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US Sikh wins right to wear turban in Army programme

Singh had alleged that the army's refusal to accommodate his religious exercise violates the Religious Freedom Restoration Act (RFRA) and had brought a lawsuit against the army.

By: Press Trust of India | New York |
June 16, 2015 12:32:08 pm
Sikh, US Sikh, American Sikh, New York Sikh, US Army, US army programme, Reserve's Officers Training Corps, ROTC, Hofstra University, New York news, US news, America news, World news Ikhnoor Singh, 20, won lawsuit against the US army, which had prevented him from enrolling in the ROTC programme unless he removed his articles of faith. (Source: AP)

In a significant verdict, a Sikh-American student at a city-based university after a long struggle has been allowed by a US court to enrol in an army programme without removing his articles of faith.

A federal judge on Friday ruled in favour of Iknoor Singh, a student at Long Island-based Hofstra University, to enrol in US Army Reserve Officers’ Training Corps (ROTC) programme without shaving his beard, cutting his hair or removing his turban.

The 20-year-old student, born and raised in the Queens in New York, had previously been denied the right to enrol in his college’s ROTC programme on account of his religious articles of faith.

Singh had alleged that the army’s refusal to accommodate his religious exercise violates the Religious Freedom Restoration Act (RFRA) and had brought a lawsuit against Secretary of the US Army John McHugh and Commander of the ROTC programme at Hofstra University Lieutenant Colonel Daniel Cederman, along with other senior military officials.

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In the 49-page ruling issued in Washington, US District Court Judge Amy Jackson said, “Given the tens of thousands of exceptions the Army has already made to its grooming and uniform policies, its successful accommodation of observant Sikhs in the past, and the fact that, at this time, plaintiff is seeking only to enrol in the ROTC programme, the Army’s refusal to permit him to do so while adhering to his faith cannot survive the strict scrutiny that RFRA demands.”

The ruling further established that the Army’s denial of Singh violated his rights under RFRA, which became a law in 1993 to protect religious practices and expression.

Singh now has the right to enrol in the Army ROTC programme without shaving his beard, cutting his hair, or removing his turban.

“I’m very grateful that the freedom of religion our country fought so hard for will allow me to pursue my dream career – serving this country as a military intelligence officer – without violating my faith,” Iknoor was quoted as saying in a statement by rights groups United Sikhs.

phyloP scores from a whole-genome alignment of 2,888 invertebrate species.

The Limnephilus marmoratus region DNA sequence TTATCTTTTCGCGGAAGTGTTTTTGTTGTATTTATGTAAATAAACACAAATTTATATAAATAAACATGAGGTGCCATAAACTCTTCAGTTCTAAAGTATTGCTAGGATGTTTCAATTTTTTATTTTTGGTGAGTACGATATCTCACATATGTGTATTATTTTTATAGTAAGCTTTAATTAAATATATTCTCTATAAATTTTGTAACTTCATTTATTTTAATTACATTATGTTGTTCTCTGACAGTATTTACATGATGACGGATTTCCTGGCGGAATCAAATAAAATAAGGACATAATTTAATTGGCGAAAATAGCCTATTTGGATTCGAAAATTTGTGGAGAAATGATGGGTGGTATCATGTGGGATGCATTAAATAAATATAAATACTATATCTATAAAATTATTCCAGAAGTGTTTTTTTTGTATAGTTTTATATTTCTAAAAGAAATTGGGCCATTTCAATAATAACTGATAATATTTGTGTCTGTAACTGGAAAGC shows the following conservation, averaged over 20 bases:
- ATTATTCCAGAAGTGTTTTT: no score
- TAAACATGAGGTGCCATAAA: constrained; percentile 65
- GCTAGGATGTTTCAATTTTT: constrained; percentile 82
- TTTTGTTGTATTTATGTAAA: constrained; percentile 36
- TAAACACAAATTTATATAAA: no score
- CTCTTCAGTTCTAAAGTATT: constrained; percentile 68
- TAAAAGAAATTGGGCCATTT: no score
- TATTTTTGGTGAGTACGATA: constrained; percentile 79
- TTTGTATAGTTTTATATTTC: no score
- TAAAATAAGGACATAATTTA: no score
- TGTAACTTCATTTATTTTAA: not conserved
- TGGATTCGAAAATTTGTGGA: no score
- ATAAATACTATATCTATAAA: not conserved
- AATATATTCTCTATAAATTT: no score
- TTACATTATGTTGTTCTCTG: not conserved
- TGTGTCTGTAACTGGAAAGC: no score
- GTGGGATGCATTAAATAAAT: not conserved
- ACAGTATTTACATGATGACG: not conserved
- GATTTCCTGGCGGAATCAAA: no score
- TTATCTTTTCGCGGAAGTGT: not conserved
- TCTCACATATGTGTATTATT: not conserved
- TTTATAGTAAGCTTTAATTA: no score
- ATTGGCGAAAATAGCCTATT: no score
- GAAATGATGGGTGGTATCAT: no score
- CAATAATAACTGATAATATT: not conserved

United Sikhs and the American Civil Liberties Union, the ACLU of the national capital, brought the lawsuit in November 2014. Singh had first approached United Sikhs in the summer of 2013, seeking its legal assistance.

Singh speaks four languages (English, Punjabi, Hindi, and Urdu) and hopes to one day become a military intelligence officer. He will pursue finance and business analytics, United Sikhs said.

Rights group Sikh Coalition said the decision puts Singh on “equal footing” with non-Sikh ROTC cadets at Hofstra, also competing to join the Army.

However, if Singh successfully completes the ROTC programme and the Army offers him a contract, it is not clear whether he will still have to request another religious accommodation, as the Pentagon’s presumptive ban on Sikh articles of faith remains in effect.

“The ruling in Iknoor Singh’s case — which recognises recent trends in the Supreme Court — should be another wake up call for the Pentagon. No one should have to choose between their faith and service to their country,” Sikh Coalition’s Senior Staff Attorney Gurjot Kaur said.

“Here, in the face of unshakable evidence of Sikh-American military success, the court was clear that the US Department of Defense does not have a blank cheque to discriminate, and that our nation’s military must abide by the Religious Freedom Restoration Act.”

Hofstra spokeswoman Karla Schuster said in a statement that the university “supports Singh’s desire to serve his country, as well as his right to religious expression and practice. We are pleased that the courts have affirmed that he can do both as a member of the ROTC.”

Since the 1980s, only three Sikh-Americans have been granted an equal opportunity to serve in the US Army without removing their articles of faith.

After six years of representing these servicemen and fighting for all Sikhs to have the right to serve without compromising their religion, the Sikh Coalition said, it is encouraged by the decision on Singh.

Serving Sikh-Americans in the US military, Major Kamaljeet Singh Kalsi, Captain Tejdeep Singh Rattan and Corporal Simranpreet Singh Lamba provided lengthy testimony in support of Singh’s case earlier this year.

The Coalition said their “distinguished military careers and achievements” were relied on heavily by Jackson in her decision, and paved the way in substantiating clear proof of concept that Sikh articles of faith provide no hindrance to service in the US military.

Iknoor Singh was represented by legal teams of the American Civil Liberties Union and United Sikh.

“We urge the Pentagon to eliminate the discriminatory loopholes in its policies and give all Americans an equal opportunity to serve in our nation’s armed forces,” Kaur said.

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